by Crashcow

I woke up this morning with a massive hangover. Wow, what a 40% sales-to-list party that was! But with today being Alumni Weekend, I decided to check out my Alma Mater and tour the empire of new condos she’s been feverishly building.

Even though we’re now essentially in June, the day was cold, wet and wintery. But as any Vancouverite will tell you, this only a small sacrifice to live in the Best Place on Earth. A minor inconvenience, if you will.

As I entered into UBC and drove passed some new buildings, I became confused. My navigation sense turned dismal. If you haven’t visited UBC in over 5 years, chances are you will not recognize this place either. Entire communities the size of the Olympic Village have recently been built multiple times over. According to U-Town, there are now eight emerging communities, with Wesbrook Village being the largest. Talk about inventory glut.

The Sales office at Wesbrook Village sat empty. Balloons walloped in the wind. I saw no people and no amenities, except for a Save-on-Foods. The villages felt like ghost towns; it was quite the sobering contrast to Rennie’s sunny and euphoric circus at the Olympic Village. But then we ran into a friend that I hadn’t seen in ages. It turned out she was living in one of these new communities and had an interesting story.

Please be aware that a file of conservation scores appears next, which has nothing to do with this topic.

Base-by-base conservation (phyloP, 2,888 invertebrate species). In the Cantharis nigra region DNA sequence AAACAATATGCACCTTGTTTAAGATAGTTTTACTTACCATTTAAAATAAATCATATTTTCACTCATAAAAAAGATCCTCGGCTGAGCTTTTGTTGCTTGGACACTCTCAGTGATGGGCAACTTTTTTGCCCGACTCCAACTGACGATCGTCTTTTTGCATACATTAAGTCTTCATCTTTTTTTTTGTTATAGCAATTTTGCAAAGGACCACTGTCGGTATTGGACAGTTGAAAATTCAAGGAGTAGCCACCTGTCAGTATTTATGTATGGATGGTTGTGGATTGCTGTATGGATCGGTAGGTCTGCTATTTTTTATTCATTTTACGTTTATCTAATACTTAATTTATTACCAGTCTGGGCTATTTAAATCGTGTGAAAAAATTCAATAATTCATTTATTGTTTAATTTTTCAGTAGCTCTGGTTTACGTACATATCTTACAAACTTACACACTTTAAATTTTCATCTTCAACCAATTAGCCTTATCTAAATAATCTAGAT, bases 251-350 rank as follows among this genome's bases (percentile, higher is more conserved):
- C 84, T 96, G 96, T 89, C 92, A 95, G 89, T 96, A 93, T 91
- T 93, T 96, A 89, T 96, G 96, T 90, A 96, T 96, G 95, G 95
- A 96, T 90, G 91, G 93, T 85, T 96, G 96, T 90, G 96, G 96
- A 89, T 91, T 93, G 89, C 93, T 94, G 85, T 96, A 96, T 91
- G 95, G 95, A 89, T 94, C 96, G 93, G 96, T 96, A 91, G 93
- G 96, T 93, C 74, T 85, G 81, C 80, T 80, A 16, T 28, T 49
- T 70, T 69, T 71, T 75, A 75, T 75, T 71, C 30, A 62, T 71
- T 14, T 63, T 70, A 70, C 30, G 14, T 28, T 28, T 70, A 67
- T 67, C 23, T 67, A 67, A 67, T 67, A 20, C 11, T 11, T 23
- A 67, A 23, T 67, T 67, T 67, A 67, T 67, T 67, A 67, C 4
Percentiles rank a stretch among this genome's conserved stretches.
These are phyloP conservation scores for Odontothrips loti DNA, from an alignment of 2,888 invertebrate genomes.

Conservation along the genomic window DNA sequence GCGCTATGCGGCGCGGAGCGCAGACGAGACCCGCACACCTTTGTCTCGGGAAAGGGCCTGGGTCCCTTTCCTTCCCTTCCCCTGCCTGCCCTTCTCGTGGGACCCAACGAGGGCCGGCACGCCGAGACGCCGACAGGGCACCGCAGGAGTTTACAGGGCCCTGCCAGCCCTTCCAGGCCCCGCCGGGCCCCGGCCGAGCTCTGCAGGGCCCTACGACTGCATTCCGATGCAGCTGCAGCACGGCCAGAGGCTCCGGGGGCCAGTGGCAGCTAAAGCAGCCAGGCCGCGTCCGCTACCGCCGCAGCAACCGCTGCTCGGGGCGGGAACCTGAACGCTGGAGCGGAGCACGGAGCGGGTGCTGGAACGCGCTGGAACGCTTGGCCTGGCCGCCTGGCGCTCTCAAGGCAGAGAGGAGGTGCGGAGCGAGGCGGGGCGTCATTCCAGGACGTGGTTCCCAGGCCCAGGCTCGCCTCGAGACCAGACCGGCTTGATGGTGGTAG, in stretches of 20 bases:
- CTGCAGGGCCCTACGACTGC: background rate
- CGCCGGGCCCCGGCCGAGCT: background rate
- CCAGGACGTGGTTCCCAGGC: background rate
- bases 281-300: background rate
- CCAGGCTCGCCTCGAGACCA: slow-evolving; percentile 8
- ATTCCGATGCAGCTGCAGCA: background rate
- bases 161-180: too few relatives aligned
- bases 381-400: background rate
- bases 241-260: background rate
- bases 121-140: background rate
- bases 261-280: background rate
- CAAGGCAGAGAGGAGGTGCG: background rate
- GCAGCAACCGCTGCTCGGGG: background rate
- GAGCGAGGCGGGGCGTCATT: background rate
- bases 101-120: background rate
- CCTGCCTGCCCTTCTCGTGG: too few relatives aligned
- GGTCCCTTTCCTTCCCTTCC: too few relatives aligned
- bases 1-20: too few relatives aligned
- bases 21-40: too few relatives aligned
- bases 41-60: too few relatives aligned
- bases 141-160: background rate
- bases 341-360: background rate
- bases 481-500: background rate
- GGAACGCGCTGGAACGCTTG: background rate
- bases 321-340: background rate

She is a first-time buyer that entered the market a few months ago during the climax of the buying frenzy. After getting bruised several times in bidding wars, she toughened up to outbid the hounds. Victory was hers, as were the keys to a new UBC condo for over $600/sq.ft on leased land. The conversation was very insightful: